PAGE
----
By Jeremy Rose
Shortly after we launched the Scoop Review of Books, two years ago, I sent the philosopher Peter Singer an email asking him the following question:
“New Zealand is in the process of introducing a compulsory bio-fuel component in all fuel. The Green Party, and others, have introduced measures to ensure that the bio-fuel isn’t coming from unsustainable sources (and taking food out of the mouths of the poor) and as a result in the short term at least all of the bio-fuel is likely to come from tallow from the country’s very large meat industry.
“So it looks like in the very near future it will be impossible for those who believe the killing of animals is immoral to avoid feeding the fat of those animals into their cars. On the other hand the tallow will be contributing – in however small a part – to cutting carbon emissions.
“What would your personal position be? Would you give up driving a car rather than fill the tank with animal fat? How would you advise moral vegetarians and others to tackle the dilemma?”
And Peter Singer very generously took the time to respond so:
“I’m a utilitarian, not an absolutist, so I wouldn’t give up driving a car because fuel contained an animal product, and I wouldn’t advise anyone else to do so either. For most people, the costs of going without a car, in a country like NZ, would be too great, and the gesture is unlikely to achieve much. But if this becomes a subsidy for the livestock industry, then it is hard to see how it is sustainable, because as is increasingly recognized, livestock are a major source of methane, which is an especially potent greenhouse gas. Indeed, James Hansen, the renowned US climate change expert, has suggested that a reduction in livestock is the best hope we have of avoiding a disastrous level of global warming in the short-term. So if this is providing a boost to the livestock industry, then I am surprised that the Greens are supporting it.”
The question was later taken over by events as the incoming National Government scrapped the bio-fuel plan.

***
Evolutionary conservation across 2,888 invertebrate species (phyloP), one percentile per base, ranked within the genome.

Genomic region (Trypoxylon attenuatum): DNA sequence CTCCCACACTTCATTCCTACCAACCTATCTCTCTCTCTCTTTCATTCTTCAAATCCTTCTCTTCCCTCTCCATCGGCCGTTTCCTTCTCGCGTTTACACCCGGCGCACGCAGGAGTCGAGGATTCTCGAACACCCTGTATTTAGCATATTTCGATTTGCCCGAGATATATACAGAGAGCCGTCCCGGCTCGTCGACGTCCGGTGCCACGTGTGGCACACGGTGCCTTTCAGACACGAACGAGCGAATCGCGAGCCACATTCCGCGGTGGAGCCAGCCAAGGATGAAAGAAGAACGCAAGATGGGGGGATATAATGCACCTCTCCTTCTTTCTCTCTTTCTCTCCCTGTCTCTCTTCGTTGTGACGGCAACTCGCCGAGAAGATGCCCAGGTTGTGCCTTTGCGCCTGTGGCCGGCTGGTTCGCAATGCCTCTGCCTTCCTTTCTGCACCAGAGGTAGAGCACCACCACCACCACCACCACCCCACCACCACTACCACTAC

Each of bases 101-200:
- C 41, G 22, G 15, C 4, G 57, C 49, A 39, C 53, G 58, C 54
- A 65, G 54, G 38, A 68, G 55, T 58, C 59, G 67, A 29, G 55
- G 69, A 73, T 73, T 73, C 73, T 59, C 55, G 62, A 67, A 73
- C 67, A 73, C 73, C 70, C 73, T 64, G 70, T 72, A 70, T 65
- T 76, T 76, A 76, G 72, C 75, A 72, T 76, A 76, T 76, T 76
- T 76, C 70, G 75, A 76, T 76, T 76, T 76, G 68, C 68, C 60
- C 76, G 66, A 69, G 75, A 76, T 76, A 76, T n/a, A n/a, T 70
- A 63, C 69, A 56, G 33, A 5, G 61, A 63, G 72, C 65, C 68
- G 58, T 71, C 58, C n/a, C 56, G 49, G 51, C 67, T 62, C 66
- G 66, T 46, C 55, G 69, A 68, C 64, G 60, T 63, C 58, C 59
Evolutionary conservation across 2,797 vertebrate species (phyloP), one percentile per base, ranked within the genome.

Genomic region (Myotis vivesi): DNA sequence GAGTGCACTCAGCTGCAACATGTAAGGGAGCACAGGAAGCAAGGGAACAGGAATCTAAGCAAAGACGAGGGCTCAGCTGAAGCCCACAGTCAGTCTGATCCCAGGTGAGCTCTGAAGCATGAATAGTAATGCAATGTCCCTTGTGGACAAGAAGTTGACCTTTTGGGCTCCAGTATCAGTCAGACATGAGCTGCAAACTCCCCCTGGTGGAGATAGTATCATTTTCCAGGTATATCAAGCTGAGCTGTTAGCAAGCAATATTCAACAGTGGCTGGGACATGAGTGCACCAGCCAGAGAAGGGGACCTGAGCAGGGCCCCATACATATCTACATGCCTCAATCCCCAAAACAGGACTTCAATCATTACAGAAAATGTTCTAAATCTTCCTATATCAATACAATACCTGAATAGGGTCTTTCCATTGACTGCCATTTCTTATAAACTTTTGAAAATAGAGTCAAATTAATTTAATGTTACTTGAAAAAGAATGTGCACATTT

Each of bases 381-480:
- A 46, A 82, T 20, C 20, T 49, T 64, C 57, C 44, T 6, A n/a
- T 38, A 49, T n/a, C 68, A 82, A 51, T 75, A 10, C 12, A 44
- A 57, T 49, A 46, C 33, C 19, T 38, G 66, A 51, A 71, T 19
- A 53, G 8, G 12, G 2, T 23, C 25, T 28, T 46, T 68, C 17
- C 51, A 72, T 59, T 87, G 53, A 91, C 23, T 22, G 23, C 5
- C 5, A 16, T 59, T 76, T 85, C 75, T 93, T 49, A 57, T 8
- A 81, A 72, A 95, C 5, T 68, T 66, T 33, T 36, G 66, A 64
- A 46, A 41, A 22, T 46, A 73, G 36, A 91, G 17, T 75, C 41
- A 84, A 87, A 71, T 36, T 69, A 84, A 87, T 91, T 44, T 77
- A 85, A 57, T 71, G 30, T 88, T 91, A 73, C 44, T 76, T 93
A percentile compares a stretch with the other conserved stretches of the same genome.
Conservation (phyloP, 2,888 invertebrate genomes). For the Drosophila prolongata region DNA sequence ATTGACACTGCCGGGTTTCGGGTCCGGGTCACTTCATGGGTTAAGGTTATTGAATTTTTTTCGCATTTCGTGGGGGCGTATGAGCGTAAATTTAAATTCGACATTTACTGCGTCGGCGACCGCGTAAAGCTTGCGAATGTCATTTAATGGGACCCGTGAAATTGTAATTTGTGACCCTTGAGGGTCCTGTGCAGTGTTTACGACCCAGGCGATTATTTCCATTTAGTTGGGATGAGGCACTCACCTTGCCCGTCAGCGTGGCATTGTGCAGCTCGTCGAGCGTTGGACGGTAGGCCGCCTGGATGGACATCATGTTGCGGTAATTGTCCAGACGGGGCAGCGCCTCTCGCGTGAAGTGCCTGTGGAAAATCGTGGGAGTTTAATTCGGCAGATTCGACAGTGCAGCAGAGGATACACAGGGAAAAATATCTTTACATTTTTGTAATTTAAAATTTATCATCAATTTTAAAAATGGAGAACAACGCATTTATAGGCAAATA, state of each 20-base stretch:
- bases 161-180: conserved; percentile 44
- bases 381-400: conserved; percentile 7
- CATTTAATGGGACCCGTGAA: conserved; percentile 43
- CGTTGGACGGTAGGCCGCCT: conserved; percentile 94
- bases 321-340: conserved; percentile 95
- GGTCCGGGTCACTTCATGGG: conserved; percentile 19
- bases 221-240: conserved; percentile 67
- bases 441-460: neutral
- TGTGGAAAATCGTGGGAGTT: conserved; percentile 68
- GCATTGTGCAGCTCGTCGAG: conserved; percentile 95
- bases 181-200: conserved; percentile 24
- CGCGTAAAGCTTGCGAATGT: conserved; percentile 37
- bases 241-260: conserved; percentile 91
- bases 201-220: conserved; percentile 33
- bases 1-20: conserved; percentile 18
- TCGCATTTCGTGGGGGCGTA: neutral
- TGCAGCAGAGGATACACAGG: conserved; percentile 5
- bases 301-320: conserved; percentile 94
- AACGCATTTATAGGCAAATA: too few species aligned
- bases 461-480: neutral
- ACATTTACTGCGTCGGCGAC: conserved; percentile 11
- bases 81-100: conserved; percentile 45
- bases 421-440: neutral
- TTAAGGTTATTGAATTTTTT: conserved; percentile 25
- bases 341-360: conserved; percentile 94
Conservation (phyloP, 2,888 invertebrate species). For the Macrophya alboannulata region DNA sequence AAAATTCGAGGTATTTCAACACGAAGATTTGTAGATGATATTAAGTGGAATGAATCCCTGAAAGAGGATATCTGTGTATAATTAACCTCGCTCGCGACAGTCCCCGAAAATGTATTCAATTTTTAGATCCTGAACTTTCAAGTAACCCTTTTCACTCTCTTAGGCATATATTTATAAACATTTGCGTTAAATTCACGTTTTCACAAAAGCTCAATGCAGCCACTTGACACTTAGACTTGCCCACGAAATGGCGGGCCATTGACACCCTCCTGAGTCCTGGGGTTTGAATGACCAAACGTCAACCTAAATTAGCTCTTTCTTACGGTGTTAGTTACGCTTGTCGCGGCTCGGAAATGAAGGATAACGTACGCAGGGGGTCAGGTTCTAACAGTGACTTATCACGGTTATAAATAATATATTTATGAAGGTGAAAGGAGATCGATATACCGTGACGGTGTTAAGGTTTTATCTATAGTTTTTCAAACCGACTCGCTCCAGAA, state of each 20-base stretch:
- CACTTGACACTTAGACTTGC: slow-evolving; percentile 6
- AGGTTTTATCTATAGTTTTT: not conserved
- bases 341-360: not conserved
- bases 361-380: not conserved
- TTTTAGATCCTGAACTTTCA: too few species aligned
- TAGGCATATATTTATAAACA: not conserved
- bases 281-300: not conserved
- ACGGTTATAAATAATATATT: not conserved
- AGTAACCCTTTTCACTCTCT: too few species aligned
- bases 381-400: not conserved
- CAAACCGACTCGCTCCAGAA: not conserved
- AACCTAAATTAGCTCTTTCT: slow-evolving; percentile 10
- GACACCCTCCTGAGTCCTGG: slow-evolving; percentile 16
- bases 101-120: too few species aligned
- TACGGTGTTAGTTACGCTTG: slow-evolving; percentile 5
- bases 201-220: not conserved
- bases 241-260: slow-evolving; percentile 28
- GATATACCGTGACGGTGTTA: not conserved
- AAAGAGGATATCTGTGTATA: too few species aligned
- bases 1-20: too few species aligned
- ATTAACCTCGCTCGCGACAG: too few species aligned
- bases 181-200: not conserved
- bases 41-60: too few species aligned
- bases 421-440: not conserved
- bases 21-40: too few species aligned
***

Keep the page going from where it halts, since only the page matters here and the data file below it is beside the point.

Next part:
When I sent the email my only exposure to Singer’s ethical ideas was through reading an essay or two of his on-line. Essays where he had set out the stark reality that virtually all of us in the rich world could very easily choose to save the life of someone in the poor world by simply foregoing a luxury or two.
So it was probably from those essays – and knowing that he was the intellectual guru of many in the animal rights movement – that I had got the idea he tended towards absolutism.
I’ve just finished reading his excellent The life you can save: acting now to end world poverty a fascinating and moving exploration of how a fairly modest transfer of wealth from the rich world to the poor world could end world poverty.
His solution involves all of us giving what amounts to a fairly modest amount of our income to organisations working to end poverty in the developing world.
It’s a sobering argument and one that I hope will convince many of us to give a little more of our disposable income to organisations like Oxfam working on the front lines but there are aspects of Singer’s utilitarianism that irritate me.
I’ll save my exploration of those irritations until after hearing Peter Singer speak at this week’s Wellington Writers and Readers Week.
Where To From Here: Peter Singer in conversation with Rod Oram: Wednesday 10 March, 12.30pm, Embassy Theatre.
Radical Chic Peter Singer in conversation with Keith Ovenden, Thursday 11 March, 5.15pm, Embassy Theatre.